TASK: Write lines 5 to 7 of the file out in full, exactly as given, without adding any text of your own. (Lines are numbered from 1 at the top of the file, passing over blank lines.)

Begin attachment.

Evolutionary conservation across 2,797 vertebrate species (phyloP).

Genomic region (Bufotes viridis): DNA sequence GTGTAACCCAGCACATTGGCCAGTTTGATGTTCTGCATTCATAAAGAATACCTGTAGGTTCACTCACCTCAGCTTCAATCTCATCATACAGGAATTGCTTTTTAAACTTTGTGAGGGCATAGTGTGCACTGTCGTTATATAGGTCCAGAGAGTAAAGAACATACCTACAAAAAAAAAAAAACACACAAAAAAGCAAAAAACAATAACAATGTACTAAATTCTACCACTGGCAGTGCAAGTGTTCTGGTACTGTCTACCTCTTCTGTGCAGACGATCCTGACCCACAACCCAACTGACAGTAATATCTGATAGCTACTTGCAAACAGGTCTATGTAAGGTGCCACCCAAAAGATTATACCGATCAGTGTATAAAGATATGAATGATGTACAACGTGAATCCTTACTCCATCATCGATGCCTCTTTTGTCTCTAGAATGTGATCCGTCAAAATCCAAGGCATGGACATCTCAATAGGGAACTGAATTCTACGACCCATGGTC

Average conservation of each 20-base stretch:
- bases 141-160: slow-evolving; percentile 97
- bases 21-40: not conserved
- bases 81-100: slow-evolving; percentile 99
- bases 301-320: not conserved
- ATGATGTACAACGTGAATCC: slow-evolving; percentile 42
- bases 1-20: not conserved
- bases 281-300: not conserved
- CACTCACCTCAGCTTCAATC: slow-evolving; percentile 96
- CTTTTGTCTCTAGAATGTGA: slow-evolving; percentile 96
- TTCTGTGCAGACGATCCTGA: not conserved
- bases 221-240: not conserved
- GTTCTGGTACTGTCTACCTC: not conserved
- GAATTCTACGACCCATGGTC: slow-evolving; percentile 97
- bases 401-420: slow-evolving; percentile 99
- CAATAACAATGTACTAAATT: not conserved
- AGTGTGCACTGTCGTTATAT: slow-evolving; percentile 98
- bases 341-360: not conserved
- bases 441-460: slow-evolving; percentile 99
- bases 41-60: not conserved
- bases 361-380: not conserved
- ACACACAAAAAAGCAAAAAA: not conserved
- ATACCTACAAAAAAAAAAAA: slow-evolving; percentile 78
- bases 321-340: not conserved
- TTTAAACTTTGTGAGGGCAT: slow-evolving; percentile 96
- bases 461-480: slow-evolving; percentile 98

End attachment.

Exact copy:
- bases 21-40: not conserved
- bases 81-100: slow-evolving; percentile 99
- bases 301-320: not conserved